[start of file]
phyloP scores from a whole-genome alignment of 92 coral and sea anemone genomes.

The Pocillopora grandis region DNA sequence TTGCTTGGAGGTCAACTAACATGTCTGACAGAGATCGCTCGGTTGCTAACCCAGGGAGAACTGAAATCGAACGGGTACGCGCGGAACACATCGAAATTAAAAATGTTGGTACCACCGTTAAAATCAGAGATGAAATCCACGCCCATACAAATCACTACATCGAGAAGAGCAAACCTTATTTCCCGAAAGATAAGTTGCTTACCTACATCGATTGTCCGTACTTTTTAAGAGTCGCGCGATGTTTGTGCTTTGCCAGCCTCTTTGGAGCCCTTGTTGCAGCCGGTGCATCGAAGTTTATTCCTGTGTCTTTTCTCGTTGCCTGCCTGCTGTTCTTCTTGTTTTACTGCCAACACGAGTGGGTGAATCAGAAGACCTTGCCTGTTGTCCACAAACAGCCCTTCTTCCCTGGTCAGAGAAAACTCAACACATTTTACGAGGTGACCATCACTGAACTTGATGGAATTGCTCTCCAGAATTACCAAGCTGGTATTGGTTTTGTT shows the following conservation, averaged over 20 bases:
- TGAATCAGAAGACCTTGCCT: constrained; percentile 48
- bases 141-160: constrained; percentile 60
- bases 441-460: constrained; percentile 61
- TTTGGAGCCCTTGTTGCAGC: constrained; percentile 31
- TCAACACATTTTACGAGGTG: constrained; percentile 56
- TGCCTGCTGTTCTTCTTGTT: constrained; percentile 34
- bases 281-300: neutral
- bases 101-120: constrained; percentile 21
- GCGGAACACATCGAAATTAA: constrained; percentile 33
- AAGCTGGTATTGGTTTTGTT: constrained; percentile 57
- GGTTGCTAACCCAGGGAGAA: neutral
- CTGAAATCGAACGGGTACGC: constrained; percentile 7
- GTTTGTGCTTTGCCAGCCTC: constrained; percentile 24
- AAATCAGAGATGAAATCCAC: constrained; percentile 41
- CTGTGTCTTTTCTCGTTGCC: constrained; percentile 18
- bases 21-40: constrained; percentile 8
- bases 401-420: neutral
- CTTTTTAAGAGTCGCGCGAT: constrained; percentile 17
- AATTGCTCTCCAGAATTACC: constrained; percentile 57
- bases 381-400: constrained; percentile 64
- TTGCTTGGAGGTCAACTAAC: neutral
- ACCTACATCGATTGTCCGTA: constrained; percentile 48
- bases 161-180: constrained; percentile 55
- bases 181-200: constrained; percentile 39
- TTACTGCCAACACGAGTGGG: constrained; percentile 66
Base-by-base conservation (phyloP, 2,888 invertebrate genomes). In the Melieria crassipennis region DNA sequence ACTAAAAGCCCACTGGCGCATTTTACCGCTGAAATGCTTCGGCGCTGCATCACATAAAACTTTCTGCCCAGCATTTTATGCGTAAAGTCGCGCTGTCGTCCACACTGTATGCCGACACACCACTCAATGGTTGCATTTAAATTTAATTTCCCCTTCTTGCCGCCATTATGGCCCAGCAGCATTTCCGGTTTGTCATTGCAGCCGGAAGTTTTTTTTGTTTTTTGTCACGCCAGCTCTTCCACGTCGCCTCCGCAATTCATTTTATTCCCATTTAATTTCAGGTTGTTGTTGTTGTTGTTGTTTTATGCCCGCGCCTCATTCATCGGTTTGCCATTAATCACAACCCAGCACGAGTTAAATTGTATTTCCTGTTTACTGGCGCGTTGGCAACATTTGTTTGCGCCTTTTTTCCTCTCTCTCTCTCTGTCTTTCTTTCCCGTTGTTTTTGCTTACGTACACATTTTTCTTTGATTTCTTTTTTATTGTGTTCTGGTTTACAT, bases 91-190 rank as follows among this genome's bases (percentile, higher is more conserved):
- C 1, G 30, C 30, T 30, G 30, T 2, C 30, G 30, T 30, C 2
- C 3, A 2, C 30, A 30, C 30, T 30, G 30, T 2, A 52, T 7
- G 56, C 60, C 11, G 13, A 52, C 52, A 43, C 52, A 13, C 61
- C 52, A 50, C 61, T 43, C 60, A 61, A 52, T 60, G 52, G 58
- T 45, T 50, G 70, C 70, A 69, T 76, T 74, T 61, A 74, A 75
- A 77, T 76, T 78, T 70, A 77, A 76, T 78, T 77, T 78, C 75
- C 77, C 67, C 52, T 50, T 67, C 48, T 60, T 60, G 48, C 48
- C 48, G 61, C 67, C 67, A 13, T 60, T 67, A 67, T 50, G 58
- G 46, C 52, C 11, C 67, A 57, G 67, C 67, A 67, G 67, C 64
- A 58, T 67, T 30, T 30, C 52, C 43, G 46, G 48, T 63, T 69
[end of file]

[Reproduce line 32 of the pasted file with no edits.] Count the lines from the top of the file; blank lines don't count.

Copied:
- C 52, A 50, C 61, T 43, C 60, A 61, A 52, T 60, G 52, G 58